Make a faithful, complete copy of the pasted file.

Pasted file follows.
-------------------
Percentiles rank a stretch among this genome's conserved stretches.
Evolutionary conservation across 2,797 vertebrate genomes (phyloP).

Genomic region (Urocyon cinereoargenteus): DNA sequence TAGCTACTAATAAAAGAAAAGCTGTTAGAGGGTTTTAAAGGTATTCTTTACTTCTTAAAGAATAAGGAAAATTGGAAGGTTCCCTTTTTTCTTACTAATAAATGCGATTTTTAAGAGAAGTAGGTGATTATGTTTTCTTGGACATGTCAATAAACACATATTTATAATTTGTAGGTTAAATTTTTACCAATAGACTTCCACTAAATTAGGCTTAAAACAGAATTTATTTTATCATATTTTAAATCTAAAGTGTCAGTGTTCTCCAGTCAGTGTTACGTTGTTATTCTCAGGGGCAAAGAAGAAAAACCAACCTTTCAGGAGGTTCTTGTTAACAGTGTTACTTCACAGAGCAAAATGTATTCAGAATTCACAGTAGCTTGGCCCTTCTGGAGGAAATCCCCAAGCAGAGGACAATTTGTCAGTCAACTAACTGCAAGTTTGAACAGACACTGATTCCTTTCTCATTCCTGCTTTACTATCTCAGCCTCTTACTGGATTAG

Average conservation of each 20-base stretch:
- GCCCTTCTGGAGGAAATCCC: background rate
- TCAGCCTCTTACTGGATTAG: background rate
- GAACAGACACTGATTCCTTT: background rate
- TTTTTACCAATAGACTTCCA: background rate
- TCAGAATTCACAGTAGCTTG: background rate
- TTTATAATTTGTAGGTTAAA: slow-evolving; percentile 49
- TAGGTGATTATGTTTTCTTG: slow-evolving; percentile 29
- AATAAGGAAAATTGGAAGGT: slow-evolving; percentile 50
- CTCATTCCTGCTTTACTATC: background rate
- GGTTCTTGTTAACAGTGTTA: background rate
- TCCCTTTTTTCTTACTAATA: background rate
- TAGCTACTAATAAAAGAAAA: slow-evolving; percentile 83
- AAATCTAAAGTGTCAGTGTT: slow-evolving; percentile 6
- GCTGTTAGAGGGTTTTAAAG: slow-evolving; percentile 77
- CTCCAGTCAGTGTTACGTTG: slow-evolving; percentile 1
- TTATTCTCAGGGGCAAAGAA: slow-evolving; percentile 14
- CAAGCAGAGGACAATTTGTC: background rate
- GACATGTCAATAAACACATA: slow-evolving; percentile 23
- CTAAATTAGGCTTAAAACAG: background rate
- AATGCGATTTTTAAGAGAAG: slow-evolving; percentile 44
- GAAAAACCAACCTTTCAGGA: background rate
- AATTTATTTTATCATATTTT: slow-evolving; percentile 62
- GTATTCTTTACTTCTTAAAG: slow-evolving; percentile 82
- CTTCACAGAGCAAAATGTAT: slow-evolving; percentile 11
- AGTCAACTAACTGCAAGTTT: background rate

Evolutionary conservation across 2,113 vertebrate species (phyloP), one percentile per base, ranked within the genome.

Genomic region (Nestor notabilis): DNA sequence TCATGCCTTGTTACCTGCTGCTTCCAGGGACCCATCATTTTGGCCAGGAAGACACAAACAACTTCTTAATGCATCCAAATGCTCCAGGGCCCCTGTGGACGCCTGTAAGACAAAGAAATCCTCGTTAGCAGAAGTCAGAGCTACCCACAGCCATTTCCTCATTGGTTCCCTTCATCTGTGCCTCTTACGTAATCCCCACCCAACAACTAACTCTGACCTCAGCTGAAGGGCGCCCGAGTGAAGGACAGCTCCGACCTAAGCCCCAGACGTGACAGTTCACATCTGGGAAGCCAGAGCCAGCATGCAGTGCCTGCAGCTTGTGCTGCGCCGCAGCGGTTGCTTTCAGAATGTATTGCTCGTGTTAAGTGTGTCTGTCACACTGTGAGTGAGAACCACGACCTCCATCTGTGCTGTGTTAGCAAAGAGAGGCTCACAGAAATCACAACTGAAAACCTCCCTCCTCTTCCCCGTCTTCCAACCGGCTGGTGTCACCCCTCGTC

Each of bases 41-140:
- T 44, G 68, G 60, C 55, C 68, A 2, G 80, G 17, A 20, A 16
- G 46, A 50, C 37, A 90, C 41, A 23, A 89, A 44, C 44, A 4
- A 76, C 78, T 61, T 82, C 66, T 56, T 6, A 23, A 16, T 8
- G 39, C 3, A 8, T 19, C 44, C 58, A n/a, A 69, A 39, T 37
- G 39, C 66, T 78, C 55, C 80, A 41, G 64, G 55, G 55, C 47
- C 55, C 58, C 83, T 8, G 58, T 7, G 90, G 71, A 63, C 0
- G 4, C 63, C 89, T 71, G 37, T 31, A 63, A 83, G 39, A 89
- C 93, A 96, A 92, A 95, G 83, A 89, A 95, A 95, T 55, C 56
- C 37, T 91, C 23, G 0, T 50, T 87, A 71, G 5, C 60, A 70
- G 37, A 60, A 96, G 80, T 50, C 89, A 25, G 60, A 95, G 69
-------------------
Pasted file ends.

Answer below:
Percentiles rank a stretch among this genome's conserved stretches.
Evolutionary conservation across 2,797 vertebrate genomes (phyloP).

Genomic region (Urocyon cinereoargenteus): DNA sequence TAGCTACTAATAAAAGAAAAGCTGTTAGAGGGTTTTAAAGGTATTCTTTACTTCTTAAAGAATAAGGAAAATTGGAAGGTTCCCTTTTTTCTTACTAATAAATGCGATTTTTAAGAGAAGTAGGTGATTATGTTTTCTTGGACATGTCAATAAACACATATTTATAATTTGTAGGTTAAATTTTTACCAATAGACTTCCACTAAATTAGGCTTAAAACAGAATTTATTTTATCATATTTTAAATCTAAAGTGTCAGTGTTCTCCAGTCAGTGTTACGTTGTTATTCTCAGGGGCAAAGAAGAAAAACCAACCTTTCAGGAGGTTCTTGTTAACAGTGTTACTTCACAGAGCAAAATGTATTCAGAATTCACAGTAGCTTGGCCCTTCTGGAGGAAATCCCCAAGCAGAGGACAATTTGTCAGTCAACTAACTGCAAGTTTGAACAGACACTGATTCCTTTCTCATTCCTGCTTTACTATCTCAGCCTCTTACTGGATTAG

Average conservation of each 20-base stretch:
- GCCCTTCTGGAGGAAATCCC: background rate
- TCAGCCTCTTACTGGATTAG: background rate
- GAACAGACACTGATTCCTTT: background rate
- TTTTTACCAATAGACTTCCA: background rate
- TCAGAATTCACAGTAGCTTG: background rate
- TTTATAATTTGTAGGTTAAA: slow-evolving; percentile 49
- TAGGTGATTATGTTTTCTTG: slow-evolving; percentile 29
- AATAAGGAAAATTGGAAGGT: slow-evolving; percentile 50
- CTCATTCCTGCTTTACTATC: background rate
- GGTTCTTGTTAACAGTGTTA: background rate
- TCCCTTTTTTCTTACTAATA: background rate
- TAGCTACTAATAAAAGAAAA: slow-evolving; percentile 83
- AAATCTAAAGTGTCAGTGTT: slow-evolving; percentile 6
- GCTGTTAGAGGGTTTTAAAG: slow-evolving; percentile 77
- CTCCAGTCAGTGTTACGTTG: slow-evolving; percentile 1
- TTATTCTCAGGGGCAAAGAA: slow-evolving; percentile 14
- CAAGCAGAGGACAATTTGTC: background rate
- GACATGTCAATAAACACATA: slow-evolving; percentile 23
- CTAAATTAGGCTTAAAACAG: background rate
- AATGCGATTTTTAAGAGAAG: slow-evolving; percentile 44
- GAAAAACCAACCTTTCAGGA: background rate
- AATTTATTTTATCATATTTT: slow-evolving; percentile 62
- GTATTCTTTACTTCTTAAAG: slow-evolving; percentile 82
- CTTCACAGAGCAAAATGTAT: slow-evolving; percentile 11
- AGTCAACTAACTGCAAGTTT: background rate

Evolutionary conservation across 2,113 vertebrate species (phyloP), one percentile per base, ranked within the genome.

Genomic region (Nestor notabilis): DNA sequence TCATGCCTTGTTACCTGCTGCTTCCAGGGACCCATCATTTTGGCCAGGAAGACACAAACAACTTCTTAATGCATCCAAATGCTCCAGGGCCCCTGTGGACGCCTGTAAGACAAAGAAATCCTCGTTAGCAGAAGTCAGAGCTACCCACAGCCATTTCCTCATTGGTTCCCTTCATCTGTGCCTCTTACGTAATCCCCACCCAACAACTAACTCTGACCTCAGCTGAAGGGCGCCCGAGTGAAGGACAGCTCCGACCTAAGCCCCAGACGTGACAGTTCACATCTGGGAAGCCAGAGCCAGCATGCAGTGCCTGCAGCTTGTGCTGCGCCGCAGCGGTTGCTTTCAGAATGTATTGCTCGTGTTAAGTGTGTCTGTCACACTGTGAGTGAGAACCACGACCTCCATCTGTGCTGTGTTAGCAAAGAGAGGCTCACAGAAATCACAACTGAAAACCTCCCTCCTCTTCCCCGTCTTCCAACCGGCTGGTGTCACCCCTCGTC

Each of bases 41-140:
- T 44, G 68, G 60, C 55, C 68, A 2, G 80, G 17, A 20, A 16
- G 46, A 50, C 37, A 90, C 41, A 23, A 89, A 44, C 44, A 4
- A 76, C 78, T 61, T 82, C 66, T 56, T 6, A 23, A 16, T 8
- G 39, C 3, A 8, T 19, C 44, C 58, A n/a, A 69, A 39, T 37
- G 39, C 66, T 78, C 55, C 80, A 41, G 64, G 55, G 55, C 47
- C 55, C 58, C 83, T 8, G 58, T 7, G 90, G 71, A 63, C 0
- G 4, C 63, C 89, T 71, G 37, T 31, A 63, A 83, G 39, A 89
- C 93, A 96, A 92, A 95, G 83, A 89, A 95, A 95, T 55, C 56
- C 37, T 91, C 23, G 0, T 50, T 87, A 71, G 5, C 60, A 70
- G 37, A 60, A 96, G 80, T 50, C 89, A 25, G 60, A 95, G 69